Demo | Asylum camps are not a solution

9 november | 2pm | Bundesplatz | Bern

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Refugees and/or migrants* need:
  • No torture, no death and no barriers because of deals with transit states, but safe flight and migration routes for all.
  • No deprivation of rights and catastrophic conditions in the European hotspot camps, but a right to stay and freedom of residence for all 
  • No discrimination, but equal rights, respect and dignity for all.
  • No isolation and no deportations, but equal access to housing, work, education and health for all.
Problems with torture camps in Libya:  War, persecution, violence, but also poverty, the climate crisis as well as other reasons can lead to the abandonment of the present home. In the search for safety and a future, (fleeing) migrants* sometimes have to put themselves in even greater danger. In Libya, refugees are imprisoned in camps, tortured, raped and enslaved. Europe and Switzerland not only tolerate these camps but even help finance them through the IOM and Frontex. 
Problems with camps in transit countries: Due to pressure from Europe and Switzerland, more and more transit states are cooperating in this European isolation. In Turkey, Tunisia or Morocco (fleeing) migrants* are actively blocked within camps and hindered from passing to Europe. If governments or regimes agree to cooperate in the closing off of Europe, money and political recognition will be given. They talk about migration agreements, we talk about dirty deals. 
Problems with the hotspot camps at the EU’s external border: Because the migration routes across the Mediterranean are lethally dangerous as a result of European policy, many (fleeing) migrants* are currently trying to reach Europe via the Aegean Sea. On the Greek islands they are forced into so-called hotspot camps. Because the Greek government and Europe want it this way, the hotspot camps are constantly overcrowded. People live in tents that are too hot in summer and too cold in winter. There are problems with hygiene and there is often a lack of water and food. Also, the access to a fair asylum procedure is not secured in the hotspot.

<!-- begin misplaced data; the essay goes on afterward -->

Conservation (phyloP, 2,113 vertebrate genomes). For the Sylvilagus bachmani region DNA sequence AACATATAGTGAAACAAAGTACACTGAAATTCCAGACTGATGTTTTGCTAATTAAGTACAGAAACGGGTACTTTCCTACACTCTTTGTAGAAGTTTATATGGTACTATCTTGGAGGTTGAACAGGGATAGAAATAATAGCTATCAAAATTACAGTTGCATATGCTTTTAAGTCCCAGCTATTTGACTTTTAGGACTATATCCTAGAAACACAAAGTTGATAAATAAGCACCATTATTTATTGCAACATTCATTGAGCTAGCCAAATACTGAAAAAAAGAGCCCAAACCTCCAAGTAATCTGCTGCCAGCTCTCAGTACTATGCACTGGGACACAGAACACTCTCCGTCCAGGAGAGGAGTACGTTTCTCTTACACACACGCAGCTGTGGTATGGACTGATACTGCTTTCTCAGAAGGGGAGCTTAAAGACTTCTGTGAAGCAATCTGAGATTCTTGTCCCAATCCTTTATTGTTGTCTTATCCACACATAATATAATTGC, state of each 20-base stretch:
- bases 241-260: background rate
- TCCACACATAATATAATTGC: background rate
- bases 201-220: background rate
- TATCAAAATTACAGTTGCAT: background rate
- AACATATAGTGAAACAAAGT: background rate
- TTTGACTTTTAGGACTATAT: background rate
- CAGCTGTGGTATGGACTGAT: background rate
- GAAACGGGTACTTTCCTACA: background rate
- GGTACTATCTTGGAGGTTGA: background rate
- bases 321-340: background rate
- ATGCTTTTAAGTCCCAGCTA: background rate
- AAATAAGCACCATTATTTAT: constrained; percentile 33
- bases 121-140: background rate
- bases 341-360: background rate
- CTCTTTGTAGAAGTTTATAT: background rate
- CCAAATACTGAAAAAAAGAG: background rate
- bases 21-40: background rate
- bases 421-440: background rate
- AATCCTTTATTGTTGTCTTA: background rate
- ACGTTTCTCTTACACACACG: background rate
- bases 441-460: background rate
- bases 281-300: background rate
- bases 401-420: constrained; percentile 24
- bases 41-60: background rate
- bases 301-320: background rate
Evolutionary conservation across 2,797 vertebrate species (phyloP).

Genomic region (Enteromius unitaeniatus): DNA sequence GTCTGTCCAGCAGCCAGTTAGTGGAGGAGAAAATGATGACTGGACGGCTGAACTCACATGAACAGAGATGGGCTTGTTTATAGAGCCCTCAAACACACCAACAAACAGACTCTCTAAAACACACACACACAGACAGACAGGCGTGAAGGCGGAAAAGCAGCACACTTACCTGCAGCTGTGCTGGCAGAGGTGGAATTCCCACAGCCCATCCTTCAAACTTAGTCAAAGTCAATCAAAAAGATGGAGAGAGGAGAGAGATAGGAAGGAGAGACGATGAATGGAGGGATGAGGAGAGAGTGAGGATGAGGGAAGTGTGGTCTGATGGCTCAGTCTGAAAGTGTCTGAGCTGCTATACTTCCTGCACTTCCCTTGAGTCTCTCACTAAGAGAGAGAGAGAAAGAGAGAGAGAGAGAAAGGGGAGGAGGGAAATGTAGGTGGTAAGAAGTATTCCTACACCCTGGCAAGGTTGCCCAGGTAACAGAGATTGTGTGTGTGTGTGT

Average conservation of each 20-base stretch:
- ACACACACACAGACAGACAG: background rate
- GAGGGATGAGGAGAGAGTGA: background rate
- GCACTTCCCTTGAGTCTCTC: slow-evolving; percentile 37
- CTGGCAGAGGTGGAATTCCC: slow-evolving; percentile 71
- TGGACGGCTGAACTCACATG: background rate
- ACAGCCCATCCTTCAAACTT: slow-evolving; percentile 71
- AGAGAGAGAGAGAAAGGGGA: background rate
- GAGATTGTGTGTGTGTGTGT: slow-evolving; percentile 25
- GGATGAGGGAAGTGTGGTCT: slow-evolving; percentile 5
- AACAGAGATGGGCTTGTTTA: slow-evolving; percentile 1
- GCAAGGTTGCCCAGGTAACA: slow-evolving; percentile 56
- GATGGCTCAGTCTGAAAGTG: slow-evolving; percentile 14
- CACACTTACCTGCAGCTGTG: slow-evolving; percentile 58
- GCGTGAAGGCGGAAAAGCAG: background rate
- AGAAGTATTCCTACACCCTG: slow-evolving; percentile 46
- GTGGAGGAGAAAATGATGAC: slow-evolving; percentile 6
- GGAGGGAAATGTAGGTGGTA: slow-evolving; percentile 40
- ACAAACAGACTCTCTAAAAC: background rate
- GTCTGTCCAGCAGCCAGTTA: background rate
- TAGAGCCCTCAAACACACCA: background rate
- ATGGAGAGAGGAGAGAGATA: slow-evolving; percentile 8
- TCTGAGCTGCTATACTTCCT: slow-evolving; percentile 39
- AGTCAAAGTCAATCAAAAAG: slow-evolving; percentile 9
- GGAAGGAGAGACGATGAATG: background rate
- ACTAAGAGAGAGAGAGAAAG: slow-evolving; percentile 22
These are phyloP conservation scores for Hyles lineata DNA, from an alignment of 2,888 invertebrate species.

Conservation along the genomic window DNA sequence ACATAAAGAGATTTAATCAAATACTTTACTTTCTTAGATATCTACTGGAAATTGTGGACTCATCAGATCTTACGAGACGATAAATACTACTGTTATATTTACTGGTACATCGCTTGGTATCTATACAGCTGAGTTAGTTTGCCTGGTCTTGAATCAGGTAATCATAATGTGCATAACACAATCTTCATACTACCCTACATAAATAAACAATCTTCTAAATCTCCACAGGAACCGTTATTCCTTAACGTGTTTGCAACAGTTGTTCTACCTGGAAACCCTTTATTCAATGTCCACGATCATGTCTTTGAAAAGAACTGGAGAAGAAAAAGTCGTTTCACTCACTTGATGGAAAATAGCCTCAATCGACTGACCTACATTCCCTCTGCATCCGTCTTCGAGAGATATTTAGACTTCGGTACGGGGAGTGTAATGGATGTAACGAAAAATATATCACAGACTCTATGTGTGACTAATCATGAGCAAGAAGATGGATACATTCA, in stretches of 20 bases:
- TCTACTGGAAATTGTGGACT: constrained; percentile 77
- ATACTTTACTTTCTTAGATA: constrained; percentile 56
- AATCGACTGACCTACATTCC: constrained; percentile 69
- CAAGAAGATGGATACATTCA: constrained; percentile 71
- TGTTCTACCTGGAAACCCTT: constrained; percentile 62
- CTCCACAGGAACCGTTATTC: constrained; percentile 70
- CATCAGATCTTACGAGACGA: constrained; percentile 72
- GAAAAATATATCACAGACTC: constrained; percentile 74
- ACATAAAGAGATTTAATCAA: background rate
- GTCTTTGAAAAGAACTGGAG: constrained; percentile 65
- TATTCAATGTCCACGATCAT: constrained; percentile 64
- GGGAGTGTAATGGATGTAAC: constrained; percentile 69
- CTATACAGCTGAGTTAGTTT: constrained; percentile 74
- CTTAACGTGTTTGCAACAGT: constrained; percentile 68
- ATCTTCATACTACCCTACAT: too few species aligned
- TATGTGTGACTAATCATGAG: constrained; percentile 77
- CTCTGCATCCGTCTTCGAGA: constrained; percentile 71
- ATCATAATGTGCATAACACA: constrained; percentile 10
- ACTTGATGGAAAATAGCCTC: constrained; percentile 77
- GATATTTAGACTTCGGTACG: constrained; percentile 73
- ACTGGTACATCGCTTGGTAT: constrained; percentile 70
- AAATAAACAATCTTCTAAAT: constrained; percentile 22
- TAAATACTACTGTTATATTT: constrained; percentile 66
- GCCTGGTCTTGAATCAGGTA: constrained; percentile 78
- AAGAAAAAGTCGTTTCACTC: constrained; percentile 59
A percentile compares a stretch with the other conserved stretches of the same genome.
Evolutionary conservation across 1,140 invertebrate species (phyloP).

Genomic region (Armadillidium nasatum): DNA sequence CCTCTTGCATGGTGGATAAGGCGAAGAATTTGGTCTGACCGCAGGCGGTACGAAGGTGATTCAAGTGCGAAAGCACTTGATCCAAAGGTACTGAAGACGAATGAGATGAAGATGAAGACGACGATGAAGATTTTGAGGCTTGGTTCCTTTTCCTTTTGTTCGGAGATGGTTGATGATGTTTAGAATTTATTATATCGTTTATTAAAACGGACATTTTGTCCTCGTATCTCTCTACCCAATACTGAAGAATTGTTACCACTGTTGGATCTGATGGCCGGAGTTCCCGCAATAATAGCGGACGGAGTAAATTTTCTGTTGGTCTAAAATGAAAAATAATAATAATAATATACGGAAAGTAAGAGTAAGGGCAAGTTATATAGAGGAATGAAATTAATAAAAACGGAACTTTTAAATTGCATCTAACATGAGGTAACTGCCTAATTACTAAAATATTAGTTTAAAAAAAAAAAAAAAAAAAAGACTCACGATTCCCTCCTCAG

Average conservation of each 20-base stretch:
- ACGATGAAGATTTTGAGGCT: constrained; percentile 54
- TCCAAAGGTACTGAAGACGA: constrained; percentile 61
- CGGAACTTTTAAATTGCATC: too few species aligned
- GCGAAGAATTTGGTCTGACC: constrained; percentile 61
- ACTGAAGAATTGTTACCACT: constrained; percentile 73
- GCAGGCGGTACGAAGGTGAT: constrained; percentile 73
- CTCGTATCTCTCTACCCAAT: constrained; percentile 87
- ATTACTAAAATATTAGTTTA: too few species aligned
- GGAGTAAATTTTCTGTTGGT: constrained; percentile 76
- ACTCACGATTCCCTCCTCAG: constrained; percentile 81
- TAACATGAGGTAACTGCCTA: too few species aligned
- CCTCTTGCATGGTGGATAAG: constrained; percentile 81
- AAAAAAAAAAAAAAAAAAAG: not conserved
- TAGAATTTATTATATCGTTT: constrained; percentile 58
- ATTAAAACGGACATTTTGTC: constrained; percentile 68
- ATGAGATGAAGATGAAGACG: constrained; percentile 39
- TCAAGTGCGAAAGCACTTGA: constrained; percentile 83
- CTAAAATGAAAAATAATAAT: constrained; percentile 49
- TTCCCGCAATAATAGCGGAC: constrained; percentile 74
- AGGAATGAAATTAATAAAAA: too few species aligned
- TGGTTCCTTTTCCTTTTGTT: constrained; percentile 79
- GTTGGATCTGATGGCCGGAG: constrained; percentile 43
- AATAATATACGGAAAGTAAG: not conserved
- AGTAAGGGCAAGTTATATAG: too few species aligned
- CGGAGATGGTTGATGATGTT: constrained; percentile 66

Problems with the federal asylum camps: Refugees who make it to Switzerland are first isolated in big federal asylum camps. There they have to wait for an asylum decision or for their deportation. The camps are mostly located in remote places, in former military barracks, hospitals or other buildings that cause feelings of insecurity among the population. Federal asylum camps are organized like prisons. Hundreds of people live in confined spaces without any privacy. The obligation to be present in the camp robs people of their freedom. In the camps people are always filmed, controlled and surveilled. The police can arrest people at any time. Friends* or human rights organisations have little or no access to these camps. Those who do not adhere to the strict rules of the camps are severely punished.
Problems with the camps in the cantons: After 140 days in the federal camps, those who have not yet had an asylum decision or have not been deported are transferred to a cantonal camp to wait. Currently, many cantons are worsening the conditions in their asylum camps. Especially the emergency aid camps, where rejected refugees are forced to live, are becoming more and more inhuman. The canton of Berne wanted to place all rejected refugees in a former youth-prison. Only thanks to resistance was it possible to stop the authorities from doing this. In the canton of Zurich, rejected refugees are not allowed to enter (exclusion) or leave (containment) certain zones. In the canton of Schwyz, rejected refugees must testify their presence at the camp three times a day by giving their signature. At the same time they may not enter the camp from 9-17 o’clock. Many refugees and or migrants* have to live in such camps for years. These conditions lead to mental and physical illnesses. Many are frustrated, traumatized or become aggressive.